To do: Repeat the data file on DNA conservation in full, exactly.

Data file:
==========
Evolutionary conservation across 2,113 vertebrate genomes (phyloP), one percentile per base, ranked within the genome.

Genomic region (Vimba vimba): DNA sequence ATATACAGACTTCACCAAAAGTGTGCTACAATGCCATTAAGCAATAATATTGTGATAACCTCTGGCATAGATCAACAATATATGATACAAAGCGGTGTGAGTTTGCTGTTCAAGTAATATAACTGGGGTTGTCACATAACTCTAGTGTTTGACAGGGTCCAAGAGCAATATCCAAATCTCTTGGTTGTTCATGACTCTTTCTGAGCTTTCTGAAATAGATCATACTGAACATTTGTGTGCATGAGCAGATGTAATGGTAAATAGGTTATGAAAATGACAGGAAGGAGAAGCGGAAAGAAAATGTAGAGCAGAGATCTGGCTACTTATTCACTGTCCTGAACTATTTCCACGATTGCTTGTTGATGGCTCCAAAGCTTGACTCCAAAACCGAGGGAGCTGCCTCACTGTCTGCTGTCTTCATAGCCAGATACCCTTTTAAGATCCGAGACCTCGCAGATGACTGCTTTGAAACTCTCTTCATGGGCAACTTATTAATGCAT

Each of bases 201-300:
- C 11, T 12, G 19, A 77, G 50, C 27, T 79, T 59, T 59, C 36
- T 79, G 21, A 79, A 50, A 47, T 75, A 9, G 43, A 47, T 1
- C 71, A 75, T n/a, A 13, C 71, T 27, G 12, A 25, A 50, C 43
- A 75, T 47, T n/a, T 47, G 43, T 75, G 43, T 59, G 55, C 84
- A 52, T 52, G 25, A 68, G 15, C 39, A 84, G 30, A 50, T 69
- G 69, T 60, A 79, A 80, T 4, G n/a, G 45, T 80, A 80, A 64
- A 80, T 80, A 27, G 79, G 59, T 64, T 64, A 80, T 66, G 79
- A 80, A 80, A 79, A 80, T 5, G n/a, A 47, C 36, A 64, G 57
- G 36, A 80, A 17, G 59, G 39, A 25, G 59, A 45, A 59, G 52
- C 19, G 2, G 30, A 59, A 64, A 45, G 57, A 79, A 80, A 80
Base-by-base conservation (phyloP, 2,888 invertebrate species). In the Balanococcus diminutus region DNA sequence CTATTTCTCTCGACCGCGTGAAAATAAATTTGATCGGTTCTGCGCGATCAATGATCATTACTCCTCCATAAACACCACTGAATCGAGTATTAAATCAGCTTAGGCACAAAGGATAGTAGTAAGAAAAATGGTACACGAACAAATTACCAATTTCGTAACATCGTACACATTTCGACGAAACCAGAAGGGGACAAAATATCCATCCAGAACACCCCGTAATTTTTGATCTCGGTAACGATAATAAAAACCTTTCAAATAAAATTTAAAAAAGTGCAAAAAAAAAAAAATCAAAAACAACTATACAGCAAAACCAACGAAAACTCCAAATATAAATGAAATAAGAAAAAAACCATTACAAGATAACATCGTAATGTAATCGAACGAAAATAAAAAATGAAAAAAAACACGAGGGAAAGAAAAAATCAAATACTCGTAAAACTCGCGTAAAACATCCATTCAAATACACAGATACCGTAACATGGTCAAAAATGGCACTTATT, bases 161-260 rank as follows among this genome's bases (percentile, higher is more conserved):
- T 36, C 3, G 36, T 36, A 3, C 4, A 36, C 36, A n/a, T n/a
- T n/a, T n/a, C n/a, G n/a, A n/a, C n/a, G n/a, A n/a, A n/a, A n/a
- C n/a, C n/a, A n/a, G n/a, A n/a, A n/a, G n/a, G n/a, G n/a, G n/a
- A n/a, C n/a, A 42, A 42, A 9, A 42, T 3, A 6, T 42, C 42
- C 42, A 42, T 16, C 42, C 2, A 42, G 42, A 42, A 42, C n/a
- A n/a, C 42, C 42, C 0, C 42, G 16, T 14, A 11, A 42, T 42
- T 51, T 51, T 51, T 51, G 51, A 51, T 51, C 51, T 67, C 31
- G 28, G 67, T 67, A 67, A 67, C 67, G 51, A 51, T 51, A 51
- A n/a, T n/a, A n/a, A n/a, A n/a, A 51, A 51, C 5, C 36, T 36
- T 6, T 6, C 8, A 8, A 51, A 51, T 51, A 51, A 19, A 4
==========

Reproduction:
Evolutionary conservation across 2,113 vertebrate genomes (phyloP), one percentile per base, ranked within the genome.

Genomic region (Vimba vimba): DNA sequence ATATACAGACTTCACCAAAAGTGTGCTACAATGCCATTAAGCAATAATATTGTGATAACCTCTGGCATAGATCAACAATATATGATACAAAGCGGTGTGAGTTTGCTGTTCAAGTAATATAACTGGGGTTGTCACATAACTCTAGTGTTTGACAGGGTCCAAGAGCAATATCCAAATCTCTTGGTTGTTCATGACTCTTTCTGAGCTTTCTGAAATAGATCATACTGAACATTTGTGTGCATGAGCAGATGTAATGGTAAATAGGTTATGAAAATGACAGGAAGGAGAAGCGGAAAGAAAATGTAGAGCAGAGATCTGGCTACTTATTCACTGTCCTGAACTATTTCCACGATTGCTTGTTGATGGCTCCAAAGCTTGACTCCAAAACCGAGGGAGCTGCCTCACTGTCTGCTGTCTTCATAGCCAGATACCCTTTTAAGATCCGAGACCTCGCAGATGACTGCTTTGAAACTCTCTTCATGGGCAACTTATTAATGCAT

Each of bases 201-300:
- C 11, T 12, G 19, A 77, G 50, C 27, T 79, T 59, T 59, C 36
- T 79, G 21, A 79, A 50, A 47, T 75, A 9, G 43, A 47, T 1
- C 71, A 75, T n/a, A 13, C 71, T 27, G 12, A 25, A 50, C 43
- A 75, T 47, T n/a, T 47, G 43, T 75, G 43, T 59, G 55, C 84
- A 52, T 52, G 25, A 68, G 15, C 39, A 84, G 30, A 50, T 69
- G 69, T 60, A 79, A 80, T 4, G n/a, G 45, T 80, A 80, A 64
- A 80, T 80, A 27, G 79, G 59, T 64, T 64, A 80, T 66, G 79
- A 80, A 80, A 79, A 80, T 5, G n/a, A 47, C 36, A 64, G 57
- G 36, A 80, A 17, G 59, G 39, A 25, G 59, A 45, A 59, G 52
- C 19, G 2, G 30, A 59, A 64, A 45, G 57, A 79, A 80, A 80
Base-by-base conservation (phyloP, 2,888 invertebrate species). In the Balanococcus diminutus region DNA sequence CTATTTCTCTCGACCGCGTGAAAATAAATTTGATCGGTTCTGCGCGATCAATGATCATTACTCCTCCATAAACACCACTGAATCGAGTATTAAATCAGCTTAGGCACAAAGGATAGTAGTAAGAAAAATGGTACACGAACAAATTACCAATTTCGTAACATCGTACACATTTCGACGAAACCAGAAGGGGACAAAATATCCATCCAGAACACCCCGTAATTTTTGATCTCGGTAACGATAATAAAAACCTTTCAAATAAAATTTAAAAAAGTGCAAAAAAAAAAAAATCAAAAACAACTATACAGCAAAACCAACGAAAACTCCAAATATAAATGAAATAAGAAAAAAACCATTACAAGATAACATCGTAATGTAATCGAACGAAAATAAAAAATGAAAAAAAACACGAGGGAAAGAAAAAATCAAATACTCGTAAAACTCGCGTAAAACATCCATTCAAATACACAGATACCGTAACATGGTCAAAAATGGCACTTATT, bases 161-260 rank as follows among this genome's bases (percentile, higher is more conserved):
- T 36, C 3, G 36, T 36, A 3, C 4, A 36, C 36, A n/a, T n/a
- T n/a, T n/a, C n/a, G n/a, A n/a, C n/a, G n/a, A n/a, A n/a, A n/a
- C n/a, C n/a, A n/a, G n/a, A n/a, A n/a, G n/a, G n/a, G n/a, G n/a
- A n/a, C n/a, A 42, A 42, A 9, A 42, T 3, A 6, T 42, C 42
- C 42, A 42, T 16, C 42, C 2, A 42, G 42, A 42, A 42, C n/a
- A n/a, C 42, C 42, C 0, C 42, G 16, T 14, A 11, A 42, T 42
- T 51, T 51, T 51, T 51, G 51, A 51, T 51, C 51, T 67, C 31
- G 28, G 67, T 67, A 67, A 67, C 67, G 51, A 51, T 51, A 51
- A n/a, T n/a, A n/a, A n/a, A n/a, A 51, A 51, C 5, C 36, T 36
- T 6, T 6, C 8, A 8, A 51, A 51, T 51, A 51, A 19, A 4